Trace Amount – Anti Body Language (Federal Prisoner)
Brandon Gallagher’s origins lie in the punk scene, where he thrived as drummer for hardcore act Old Wounds. Yet, the interests of the musician and visual artist would not be contained within a singular scene. So, lo and behold Gallagher started his personal project Trace Amount, through which he dwells in the darkest corners of industrial music. And to aid in his debut album, Anti Body Language, Gallagher gets help from heavyweights of the scene. Fade Keiner (Statiqbloom, Batillus) acts as the record’s co-producer, with Ben Greenberg of Uniform mixing and Kris Lapke (Alberich) mastering the record.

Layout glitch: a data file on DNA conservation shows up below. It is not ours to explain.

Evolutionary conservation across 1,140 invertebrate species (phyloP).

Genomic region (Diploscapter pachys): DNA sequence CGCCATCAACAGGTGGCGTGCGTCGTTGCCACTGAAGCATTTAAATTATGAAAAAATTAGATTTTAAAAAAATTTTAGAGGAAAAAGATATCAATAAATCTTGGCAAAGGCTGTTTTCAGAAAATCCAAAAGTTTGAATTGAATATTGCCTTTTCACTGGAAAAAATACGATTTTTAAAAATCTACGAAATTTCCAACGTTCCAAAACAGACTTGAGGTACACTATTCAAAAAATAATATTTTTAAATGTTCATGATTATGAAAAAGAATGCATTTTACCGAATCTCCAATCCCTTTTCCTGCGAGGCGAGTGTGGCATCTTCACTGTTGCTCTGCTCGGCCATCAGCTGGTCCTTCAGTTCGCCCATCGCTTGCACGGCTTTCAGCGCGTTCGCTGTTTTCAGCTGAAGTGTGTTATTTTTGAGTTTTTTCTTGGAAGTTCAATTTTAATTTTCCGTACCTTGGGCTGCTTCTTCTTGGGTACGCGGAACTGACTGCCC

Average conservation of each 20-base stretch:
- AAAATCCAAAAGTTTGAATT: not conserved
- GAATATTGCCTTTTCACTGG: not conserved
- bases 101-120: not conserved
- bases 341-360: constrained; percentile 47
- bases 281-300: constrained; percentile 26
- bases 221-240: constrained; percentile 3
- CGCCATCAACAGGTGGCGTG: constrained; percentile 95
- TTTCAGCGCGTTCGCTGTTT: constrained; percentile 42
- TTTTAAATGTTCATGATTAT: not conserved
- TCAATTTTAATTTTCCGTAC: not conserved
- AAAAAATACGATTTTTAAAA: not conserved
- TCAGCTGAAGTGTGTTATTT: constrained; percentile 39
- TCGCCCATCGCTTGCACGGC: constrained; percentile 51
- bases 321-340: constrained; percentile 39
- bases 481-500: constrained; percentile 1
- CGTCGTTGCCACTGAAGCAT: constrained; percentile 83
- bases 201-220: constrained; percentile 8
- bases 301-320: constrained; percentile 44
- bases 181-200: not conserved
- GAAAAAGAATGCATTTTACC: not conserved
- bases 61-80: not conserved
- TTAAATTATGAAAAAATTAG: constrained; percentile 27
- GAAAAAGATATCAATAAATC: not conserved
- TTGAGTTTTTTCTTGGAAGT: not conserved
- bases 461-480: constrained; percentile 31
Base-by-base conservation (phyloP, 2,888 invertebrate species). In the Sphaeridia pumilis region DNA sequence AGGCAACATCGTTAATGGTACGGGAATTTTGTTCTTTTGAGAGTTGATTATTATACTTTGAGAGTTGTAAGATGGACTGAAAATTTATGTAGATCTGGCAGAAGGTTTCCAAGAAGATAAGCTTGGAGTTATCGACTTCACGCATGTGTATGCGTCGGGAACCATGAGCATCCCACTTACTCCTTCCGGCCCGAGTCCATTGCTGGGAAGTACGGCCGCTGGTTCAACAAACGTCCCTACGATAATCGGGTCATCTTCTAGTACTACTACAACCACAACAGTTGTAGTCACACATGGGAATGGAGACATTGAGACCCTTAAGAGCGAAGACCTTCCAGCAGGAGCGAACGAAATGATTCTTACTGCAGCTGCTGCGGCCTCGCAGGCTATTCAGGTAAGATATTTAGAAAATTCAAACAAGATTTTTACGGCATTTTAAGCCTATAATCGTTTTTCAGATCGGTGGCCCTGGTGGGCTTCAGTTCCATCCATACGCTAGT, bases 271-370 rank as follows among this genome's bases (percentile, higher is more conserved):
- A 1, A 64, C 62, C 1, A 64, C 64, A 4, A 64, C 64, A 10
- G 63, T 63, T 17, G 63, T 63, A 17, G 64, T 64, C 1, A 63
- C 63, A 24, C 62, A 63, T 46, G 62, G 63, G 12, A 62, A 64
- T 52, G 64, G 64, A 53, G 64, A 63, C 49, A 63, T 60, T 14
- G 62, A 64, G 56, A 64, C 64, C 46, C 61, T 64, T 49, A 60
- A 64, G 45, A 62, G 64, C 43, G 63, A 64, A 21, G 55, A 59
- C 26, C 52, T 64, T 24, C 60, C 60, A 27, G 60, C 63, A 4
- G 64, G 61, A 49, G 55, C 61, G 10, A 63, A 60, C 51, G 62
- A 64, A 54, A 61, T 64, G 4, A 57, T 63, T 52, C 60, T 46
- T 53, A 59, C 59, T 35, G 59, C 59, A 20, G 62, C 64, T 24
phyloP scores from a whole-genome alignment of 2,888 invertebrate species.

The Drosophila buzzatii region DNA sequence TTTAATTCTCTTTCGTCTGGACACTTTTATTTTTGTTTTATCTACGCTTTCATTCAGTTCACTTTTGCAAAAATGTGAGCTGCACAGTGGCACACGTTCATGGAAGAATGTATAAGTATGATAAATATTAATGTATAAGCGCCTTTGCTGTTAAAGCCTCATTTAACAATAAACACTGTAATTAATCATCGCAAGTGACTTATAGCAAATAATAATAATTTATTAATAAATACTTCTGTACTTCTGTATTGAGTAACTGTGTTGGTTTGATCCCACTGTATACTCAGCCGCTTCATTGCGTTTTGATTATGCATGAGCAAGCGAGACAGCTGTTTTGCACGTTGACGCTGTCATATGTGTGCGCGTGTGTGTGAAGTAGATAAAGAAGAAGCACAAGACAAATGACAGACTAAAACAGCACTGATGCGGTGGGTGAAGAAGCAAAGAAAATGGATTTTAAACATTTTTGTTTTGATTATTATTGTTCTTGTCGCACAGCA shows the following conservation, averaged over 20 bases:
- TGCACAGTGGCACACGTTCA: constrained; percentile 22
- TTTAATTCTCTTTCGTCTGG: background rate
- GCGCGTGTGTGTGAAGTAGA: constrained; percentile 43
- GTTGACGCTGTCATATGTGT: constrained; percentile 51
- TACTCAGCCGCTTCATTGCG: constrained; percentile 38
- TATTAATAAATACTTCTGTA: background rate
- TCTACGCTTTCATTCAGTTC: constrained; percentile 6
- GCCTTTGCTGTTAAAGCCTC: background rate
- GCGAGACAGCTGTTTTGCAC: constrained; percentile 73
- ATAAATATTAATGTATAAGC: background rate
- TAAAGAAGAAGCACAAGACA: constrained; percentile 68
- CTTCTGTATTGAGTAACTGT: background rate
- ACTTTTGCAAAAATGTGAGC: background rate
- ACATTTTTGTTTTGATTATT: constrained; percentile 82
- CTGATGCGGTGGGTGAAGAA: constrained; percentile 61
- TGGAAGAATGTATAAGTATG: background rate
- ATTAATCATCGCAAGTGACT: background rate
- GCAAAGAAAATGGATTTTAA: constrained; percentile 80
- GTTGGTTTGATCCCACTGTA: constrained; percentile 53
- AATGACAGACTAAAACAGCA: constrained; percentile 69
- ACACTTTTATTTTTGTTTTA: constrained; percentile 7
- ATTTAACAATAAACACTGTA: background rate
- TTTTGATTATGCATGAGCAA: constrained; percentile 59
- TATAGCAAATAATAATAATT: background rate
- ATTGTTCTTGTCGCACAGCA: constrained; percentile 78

The electronic component is pivotal. And Gallagher makes excellent use of all its breadth. EBM applications drive the impact, punching you silly as “Anxious Awakenings” arrives. This constant pummeling is exhilarating, the repetition in “Pixelated Premonitions” becoming sickening. It all stems from this disfigured dance floor motif, as the second half of the title track reveals. These elements are projected through this cyberpunk lens, draining away any color and producing an ominous result. The laid-back tonality in “Digitized Exile” or “No Reality” does not tamper with this obtuse quality, instead providing a volatile quality to the proceedings.